Meanwhile, this year’s flagship uniquely has a uniform black bezel all around the screen. I am not as amped as I thought I would be by this feat. Rather, the minimalism feels too sharp and close to the edge in a way that feels unfriendly. (The taller/thicker Pixel 4a bezel addresses this by giving off a more bulbous vibe.) I also have to admit that I do not see a boost in experience in going to a 90Hz display for common actions like scrolling. My pet theory is how there’s no real-world analog for moving up and down a page. In comparison, a digital stylus paired with 120Hz captures the immediacy of a real pen inking on paper.
As part of getting the screen uniform, Google opted for an under-display top speaker that’s used for audio playback in conjunction with the bottom-firing one. In practice, this nifty trick is horrible for and somewhat muffles music.
Elsewhere, I find the wide-angle camera to be an abdication of last year’s principled choice of opting for a telephoto lens. In this time of social distancing where we are physically far from our photographic subjects, having the best quality zoom is paramount.
That said, the Pixel 5 does one thing better: be colorful. Due to COVID-19, Google in August said it could only offer the Pixel 4a in Just Black. Of course, this was the safe choice given how people expect their phones to be in dark colors, while most just put a case on it.
Yet, the darker color harkened back to an era of uninspired and sterile technology. A black phone is literally a monolith that is cold and unappealing. Putting some color, even if just a splash on the lock button, makes a difference. Instead, you have a rectangular block that could be from any company and stands in opposition to Google’s usual soft fabrics and bright, joy-inducing palette.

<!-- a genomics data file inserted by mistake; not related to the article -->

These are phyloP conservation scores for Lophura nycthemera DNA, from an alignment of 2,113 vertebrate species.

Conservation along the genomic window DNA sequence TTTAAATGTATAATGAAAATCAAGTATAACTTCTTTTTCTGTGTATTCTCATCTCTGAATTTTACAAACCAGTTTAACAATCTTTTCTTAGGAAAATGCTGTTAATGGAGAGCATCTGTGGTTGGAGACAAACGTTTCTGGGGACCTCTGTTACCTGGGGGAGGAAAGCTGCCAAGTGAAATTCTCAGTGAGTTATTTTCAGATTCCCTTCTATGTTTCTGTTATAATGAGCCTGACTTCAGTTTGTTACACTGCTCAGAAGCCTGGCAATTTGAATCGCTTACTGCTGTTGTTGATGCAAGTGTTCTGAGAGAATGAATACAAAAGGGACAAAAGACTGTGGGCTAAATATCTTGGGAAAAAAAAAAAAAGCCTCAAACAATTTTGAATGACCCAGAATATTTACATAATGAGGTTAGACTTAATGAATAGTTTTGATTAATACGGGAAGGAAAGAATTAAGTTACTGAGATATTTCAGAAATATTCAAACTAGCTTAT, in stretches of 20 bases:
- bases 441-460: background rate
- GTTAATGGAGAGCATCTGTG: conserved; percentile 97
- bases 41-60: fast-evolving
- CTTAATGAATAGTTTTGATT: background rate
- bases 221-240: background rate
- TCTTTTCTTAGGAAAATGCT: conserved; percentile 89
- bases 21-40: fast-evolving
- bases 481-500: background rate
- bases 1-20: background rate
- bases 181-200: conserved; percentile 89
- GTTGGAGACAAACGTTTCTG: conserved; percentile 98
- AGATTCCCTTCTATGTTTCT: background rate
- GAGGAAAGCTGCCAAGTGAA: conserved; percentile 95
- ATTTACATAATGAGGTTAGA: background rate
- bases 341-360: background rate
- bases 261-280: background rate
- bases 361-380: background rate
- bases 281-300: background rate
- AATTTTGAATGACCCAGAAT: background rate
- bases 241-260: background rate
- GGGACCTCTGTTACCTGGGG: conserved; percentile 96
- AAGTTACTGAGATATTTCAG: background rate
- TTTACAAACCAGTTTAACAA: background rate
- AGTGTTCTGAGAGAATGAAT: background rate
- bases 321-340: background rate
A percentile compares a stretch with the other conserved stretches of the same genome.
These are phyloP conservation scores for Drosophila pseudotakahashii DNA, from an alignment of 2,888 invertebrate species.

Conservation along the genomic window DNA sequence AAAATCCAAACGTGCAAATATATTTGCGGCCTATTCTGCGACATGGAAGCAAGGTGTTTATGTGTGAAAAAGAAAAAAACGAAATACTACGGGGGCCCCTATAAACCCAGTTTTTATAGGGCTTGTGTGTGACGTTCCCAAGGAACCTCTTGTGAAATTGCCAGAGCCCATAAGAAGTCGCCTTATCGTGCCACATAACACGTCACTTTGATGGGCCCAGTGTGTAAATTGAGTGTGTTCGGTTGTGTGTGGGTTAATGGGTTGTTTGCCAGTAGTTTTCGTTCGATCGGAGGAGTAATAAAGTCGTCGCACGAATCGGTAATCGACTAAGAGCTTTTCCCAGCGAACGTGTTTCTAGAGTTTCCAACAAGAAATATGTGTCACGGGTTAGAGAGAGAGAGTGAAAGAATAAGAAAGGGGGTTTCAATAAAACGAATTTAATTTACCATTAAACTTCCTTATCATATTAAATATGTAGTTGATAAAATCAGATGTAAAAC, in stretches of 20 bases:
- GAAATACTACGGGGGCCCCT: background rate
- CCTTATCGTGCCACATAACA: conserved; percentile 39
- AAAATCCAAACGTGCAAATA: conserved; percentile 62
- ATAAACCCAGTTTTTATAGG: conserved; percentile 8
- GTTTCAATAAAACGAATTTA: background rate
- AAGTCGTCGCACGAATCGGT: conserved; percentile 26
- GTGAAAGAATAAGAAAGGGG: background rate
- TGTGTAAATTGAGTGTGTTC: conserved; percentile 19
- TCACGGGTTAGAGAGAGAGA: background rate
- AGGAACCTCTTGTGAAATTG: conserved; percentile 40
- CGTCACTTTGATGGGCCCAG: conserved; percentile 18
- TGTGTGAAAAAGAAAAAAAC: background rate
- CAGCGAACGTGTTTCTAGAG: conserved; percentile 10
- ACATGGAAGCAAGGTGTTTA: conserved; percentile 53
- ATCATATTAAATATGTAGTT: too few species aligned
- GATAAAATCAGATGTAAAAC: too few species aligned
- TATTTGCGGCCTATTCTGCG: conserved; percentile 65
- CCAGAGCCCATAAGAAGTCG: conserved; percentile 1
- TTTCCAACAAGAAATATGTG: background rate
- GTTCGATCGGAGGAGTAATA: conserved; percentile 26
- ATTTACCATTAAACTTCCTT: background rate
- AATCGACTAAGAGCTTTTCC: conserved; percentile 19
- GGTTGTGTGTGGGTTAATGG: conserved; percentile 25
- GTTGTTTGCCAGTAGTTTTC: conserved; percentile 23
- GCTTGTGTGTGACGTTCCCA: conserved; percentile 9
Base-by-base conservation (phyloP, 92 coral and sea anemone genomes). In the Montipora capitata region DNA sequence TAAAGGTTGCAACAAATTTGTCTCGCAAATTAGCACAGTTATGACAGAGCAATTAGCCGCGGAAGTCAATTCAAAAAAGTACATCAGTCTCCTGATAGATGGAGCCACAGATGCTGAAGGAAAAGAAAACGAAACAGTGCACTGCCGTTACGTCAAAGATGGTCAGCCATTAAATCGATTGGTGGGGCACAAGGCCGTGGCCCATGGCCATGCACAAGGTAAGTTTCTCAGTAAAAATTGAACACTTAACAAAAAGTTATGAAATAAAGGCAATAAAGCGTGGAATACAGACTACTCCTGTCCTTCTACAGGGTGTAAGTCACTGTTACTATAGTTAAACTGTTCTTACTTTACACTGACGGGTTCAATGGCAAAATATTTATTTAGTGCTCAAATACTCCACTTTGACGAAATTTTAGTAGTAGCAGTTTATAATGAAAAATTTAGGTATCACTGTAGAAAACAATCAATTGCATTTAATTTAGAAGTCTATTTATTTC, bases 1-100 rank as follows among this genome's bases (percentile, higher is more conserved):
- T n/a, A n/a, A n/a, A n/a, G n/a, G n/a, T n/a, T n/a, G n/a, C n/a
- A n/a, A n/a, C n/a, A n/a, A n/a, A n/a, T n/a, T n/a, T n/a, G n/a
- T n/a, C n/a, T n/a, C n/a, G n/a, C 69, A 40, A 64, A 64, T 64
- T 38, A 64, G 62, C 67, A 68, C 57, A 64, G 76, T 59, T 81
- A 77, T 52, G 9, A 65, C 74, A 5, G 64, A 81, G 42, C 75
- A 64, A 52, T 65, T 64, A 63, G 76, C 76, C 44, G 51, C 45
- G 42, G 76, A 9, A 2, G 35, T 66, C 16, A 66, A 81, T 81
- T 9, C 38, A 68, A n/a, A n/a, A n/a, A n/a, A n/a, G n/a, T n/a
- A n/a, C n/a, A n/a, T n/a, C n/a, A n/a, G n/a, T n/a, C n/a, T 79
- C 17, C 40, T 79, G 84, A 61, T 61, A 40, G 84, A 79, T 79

Google, albeit temporarily, solved this with the introduction of a Barely Blue Pixel 4a. It’s only available in limited quantities, but a breath of fresh air compared to the only 4a that we’ve had since August.
The lock key is orange in a possible nod to the Oh So Orange Pixel 4, while the shade of blue is definitely more interesting than stark white. The bigger difference is the finish. It’s smooth and ever so slightly glossy to counter a matte black 4a that smudges and retains oils, as well as fingerprints. My colleague Ben Schoon will have more to say about that:
As Abner said, the Pixel 4a is delightful, and that word applies even more to the Barely Blue model. Where the plastic on the regular black model is as cheap as you’d probably expect, the finish on the Barely Blue model is soft, feeling almost like satin. My best comparison is to the Pixel 3. While that version of this finish is even better because it’s glass, this is the best-feeling cheap phone I’ve ever touched, and it’ll pain me to part ways.
Changing the color of a phone is minor in the grand scheme of things, but in this case, Barely Blue serves as another dose of pleasure to wrap up a truly excellent Pixel 4a.